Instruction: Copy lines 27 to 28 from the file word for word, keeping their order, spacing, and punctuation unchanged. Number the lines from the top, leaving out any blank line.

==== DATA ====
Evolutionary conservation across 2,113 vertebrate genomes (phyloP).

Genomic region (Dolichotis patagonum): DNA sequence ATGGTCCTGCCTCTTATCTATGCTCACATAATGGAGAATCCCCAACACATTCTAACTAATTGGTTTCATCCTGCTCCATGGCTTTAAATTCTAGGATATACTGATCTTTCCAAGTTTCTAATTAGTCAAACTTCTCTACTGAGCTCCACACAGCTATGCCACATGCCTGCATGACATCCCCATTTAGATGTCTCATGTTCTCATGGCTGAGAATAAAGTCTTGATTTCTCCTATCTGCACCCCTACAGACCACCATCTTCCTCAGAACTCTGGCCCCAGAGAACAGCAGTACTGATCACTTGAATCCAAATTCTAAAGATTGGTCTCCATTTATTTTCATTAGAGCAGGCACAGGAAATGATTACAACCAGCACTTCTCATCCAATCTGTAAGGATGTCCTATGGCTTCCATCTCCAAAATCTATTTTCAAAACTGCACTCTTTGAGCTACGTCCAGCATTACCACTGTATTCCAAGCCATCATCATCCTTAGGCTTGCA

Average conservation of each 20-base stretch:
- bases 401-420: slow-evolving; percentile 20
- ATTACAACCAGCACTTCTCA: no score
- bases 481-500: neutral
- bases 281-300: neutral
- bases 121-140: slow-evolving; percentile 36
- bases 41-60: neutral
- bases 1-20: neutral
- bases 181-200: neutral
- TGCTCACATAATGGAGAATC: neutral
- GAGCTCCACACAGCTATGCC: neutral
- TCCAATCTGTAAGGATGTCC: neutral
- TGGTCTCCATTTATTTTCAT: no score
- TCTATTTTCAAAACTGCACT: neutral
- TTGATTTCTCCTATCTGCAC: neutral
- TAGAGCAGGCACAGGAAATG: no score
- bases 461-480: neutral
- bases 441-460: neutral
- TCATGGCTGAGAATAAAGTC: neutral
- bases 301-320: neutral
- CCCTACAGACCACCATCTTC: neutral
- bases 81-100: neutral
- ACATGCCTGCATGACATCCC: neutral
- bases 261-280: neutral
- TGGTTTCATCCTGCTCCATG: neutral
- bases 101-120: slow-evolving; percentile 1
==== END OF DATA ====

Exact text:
- TGGTTTCATCCTGCTCCATG: neutral
- bases 101-120: slow-evolving; percentile 1